Four Comparison Tools You Should Use Before Buying a Camera

Thinking of buying a new camera soon?  Have it whittled down to a few choices but can't quite make up your mind?  Naturally, it doesn't hurt to read reviews of the cameras you're considering, but I also like to run the cameras through a few of these comparison tools, which give you a feature-for-feature idea of which camera is better suited to your needs.

SnapSort - This site allows you to compare the features of two cameras side by side and determine a "winner" based on points accrued from various features.  It will give you each camera's strengths, and tell you which is better and by how much on just about every feature from size, weight, autofocus, ISO performance, build, price, and a lot more.

Camera Image Sensor - This tool lets you compare two or more cameras' sensor sizes either side by side, stacked (as shown above), or 3D.  This tool is great for learning about standard sensor sizes, but as far as buying a camera goes, I think it's best suited to compact cameras.  Mirrorless and DSLR cameras don't vary so much in sensor size (either 4/3, APS-C, or 35mm generally), but compact and mobile phone cameras have a lot more variety in sensor size.  By the way, in case you didn't realize, the sensor size representations are much larger than the actual size of the sensor.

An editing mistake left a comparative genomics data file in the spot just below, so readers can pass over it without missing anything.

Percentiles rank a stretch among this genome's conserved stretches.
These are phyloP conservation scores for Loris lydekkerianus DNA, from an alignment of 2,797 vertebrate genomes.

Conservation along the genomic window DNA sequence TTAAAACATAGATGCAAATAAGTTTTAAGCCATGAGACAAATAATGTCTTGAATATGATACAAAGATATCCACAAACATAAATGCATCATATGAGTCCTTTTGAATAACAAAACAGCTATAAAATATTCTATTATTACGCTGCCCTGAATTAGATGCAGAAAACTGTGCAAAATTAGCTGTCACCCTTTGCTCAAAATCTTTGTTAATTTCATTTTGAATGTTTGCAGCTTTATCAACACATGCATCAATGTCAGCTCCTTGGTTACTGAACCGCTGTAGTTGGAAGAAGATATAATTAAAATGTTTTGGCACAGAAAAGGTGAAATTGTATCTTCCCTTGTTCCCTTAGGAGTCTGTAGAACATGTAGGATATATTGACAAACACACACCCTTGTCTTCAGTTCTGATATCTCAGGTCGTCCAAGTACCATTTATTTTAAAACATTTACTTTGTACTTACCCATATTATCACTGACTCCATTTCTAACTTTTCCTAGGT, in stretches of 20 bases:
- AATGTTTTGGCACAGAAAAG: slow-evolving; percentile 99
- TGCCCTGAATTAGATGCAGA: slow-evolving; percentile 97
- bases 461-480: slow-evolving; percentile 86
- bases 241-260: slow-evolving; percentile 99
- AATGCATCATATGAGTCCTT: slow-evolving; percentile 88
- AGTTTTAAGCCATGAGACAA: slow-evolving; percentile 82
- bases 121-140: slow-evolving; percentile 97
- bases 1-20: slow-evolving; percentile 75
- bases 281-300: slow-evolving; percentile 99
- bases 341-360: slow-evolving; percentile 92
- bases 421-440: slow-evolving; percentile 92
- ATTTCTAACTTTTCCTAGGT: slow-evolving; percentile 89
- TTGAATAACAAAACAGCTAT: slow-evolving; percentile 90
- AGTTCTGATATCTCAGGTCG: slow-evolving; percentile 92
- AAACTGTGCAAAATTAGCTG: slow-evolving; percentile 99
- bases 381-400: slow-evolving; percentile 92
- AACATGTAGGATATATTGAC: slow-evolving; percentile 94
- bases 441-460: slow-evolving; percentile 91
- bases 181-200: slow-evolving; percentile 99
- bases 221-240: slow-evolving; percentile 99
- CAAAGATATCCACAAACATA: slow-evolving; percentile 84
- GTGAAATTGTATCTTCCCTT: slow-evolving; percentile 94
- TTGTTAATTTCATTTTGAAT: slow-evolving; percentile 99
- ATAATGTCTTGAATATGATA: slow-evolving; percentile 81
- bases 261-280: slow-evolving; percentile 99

Camera Size - This is a great tool for comparing cameras side by side.  You can only compare two cameras at a time, but you can view them from several different angles.  A stacked option would definitely be a nice addition.  Just be aware that the cameras are smaller on the screen than they are in real life.  Just use the picture of the battery as a reference.  I usually zoom in until the battery is life-size to get a better idea of the real size.

Cameratico - This site is good when you're not sure to start.  Answer a short survey about your photographic needs, and the site will give you a list of compatible results, and assign points based on ease of use, features, build quality, and other factors.  It even tells you if now's a good time to buy it.  If you know what you want in a camera but have no brands or models in mind, I think you'll find this helpful.


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